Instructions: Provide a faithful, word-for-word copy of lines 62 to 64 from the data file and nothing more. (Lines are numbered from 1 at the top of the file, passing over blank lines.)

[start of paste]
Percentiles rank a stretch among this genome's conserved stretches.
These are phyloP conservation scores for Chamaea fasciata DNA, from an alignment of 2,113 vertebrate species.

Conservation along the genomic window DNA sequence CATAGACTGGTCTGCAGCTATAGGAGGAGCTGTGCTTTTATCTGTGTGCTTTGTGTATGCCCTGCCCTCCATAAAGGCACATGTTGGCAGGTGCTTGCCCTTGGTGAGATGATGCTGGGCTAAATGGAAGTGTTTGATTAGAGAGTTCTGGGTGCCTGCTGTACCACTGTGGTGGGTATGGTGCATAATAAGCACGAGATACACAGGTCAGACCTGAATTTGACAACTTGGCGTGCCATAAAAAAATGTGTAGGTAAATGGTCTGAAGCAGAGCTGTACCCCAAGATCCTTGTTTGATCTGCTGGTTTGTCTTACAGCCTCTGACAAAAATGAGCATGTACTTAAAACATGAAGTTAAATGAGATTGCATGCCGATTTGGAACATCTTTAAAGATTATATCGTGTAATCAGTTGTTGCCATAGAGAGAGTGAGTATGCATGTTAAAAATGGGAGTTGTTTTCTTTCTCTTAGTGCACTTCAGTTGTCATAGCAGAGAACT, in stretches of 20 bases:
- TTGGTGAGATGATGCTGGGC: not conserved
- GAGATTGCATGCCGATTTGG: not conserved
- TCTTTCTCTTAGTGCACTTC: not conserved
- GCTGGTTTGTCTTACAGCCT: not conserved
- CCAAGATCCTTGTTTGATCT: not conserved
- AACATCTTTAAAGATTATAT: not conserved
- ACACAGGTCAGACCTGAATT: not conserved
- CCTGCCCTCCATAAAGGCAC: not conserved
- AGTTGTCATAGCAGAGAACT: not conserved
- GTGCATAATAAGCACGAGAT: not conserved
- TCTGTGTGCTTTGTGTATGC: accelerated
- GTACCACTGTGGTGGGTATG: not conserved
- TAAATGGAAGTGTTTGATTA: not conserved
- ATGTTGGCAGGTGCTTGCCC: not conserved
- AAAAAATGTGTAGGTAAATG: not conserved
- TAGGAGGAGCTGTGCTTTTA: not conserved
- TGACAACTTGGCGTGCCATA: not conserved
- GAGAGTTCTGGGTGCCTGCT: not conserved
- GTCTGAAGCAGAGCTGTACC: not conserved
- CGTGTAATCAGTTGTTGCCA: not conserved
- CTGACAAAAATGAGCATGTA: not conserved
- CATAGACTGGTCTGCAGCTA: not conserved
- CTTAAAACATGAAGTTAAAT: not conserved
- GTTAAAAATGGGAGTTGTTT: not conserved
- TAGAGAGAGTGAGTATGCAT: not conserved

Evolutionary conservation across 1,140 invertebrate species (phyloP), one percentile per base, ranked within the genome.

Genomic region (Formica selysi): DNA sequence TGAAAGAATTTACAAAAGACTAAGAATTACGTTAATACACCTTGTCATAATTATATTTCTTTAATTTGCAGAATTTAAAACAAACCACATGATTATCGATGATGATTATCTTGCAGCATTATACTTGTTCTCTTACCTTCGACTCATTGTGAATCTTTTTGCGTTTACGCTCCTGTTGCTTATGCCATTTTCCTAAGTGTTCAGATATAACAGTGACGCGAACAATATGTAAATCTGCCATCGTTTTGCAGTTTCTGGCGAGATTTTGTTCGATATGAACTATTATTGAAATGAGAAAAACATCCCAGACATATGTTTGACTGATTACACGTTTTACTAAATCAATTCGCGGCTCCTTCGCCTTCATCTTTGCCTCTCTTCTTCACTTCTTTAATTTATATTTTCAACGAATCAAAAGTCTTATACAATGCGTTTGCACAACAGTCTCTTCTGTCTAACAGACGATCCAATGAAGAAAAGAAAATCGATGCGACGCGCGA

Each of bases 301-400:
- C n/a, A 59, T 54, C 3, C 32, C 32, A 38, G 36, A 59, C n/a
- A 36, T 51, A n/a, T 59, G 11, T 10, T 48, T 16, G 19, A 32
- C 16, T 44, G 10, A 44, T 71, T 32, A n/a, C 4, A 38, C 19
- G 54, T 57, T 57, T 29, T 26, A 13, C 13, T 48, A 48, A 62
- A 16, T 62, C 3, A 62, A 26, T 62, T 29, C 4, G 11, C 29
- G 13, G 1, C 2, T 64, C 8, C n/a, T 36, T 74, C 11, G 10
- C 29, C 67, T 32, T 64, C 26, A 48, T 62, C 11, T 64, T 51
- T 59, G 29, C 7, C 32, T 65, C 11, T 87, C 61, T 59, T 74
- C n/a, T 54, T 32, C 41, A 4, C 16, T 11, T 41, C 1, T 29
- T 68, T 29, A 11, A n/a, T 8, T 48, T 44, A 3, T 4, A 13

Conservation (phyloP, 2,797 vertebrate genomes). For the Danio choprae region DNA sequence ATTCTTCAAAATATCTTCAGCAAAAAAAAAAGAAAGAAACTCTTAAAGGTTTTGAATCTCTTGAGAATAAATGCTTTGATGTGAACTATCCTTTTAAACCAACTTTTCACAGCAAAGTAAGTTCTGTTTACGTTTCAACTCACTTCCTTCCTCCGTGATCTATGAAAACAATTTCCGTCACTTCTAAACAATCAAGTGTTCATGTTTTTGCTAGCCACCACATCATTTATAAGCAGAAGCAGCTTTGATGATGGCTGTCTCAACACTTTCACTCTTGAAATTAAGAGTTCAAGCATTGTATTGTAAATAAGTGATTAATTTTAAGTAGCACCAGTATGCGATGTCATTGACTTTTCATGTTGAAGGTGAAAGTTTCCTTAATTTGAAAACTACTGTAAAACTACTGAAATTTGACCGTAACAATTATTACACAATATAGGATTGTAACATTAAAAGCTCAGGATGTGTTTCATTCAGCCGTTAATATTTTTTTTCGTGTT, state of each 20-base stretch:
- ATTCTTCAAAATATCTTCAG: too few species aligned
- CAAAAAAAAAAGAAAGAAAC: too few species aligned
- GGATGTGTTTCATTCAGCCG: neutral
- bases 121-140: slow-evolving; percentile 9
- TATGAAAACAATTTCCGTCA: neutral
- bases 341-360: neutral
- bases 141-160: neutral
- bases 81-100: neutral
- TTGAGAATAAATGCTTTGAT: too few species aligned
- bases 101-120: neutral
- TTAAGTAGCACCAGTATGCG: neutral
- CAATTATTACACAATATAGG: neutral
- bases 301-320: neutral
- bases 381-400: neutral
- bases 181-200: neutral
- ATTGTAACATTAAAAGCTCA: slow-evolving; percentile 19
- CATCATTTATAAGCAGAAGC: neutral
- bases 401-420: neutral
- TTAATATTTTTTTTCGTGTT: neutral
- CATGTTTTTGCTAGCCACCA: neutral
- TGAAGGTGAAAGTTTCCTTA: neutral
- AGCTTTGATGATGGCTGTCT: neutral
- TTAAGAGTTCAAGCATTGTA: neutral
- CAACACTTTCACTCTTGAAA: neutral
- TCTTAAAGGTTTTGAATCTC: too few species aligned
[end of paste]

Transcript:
- CATGTTTTTGCTAGCCACCA: neutral
- TGAAGGTGAAAGTTTCCTTA: neutral
- AGCTTTGATGATGGCTGTCT: neutral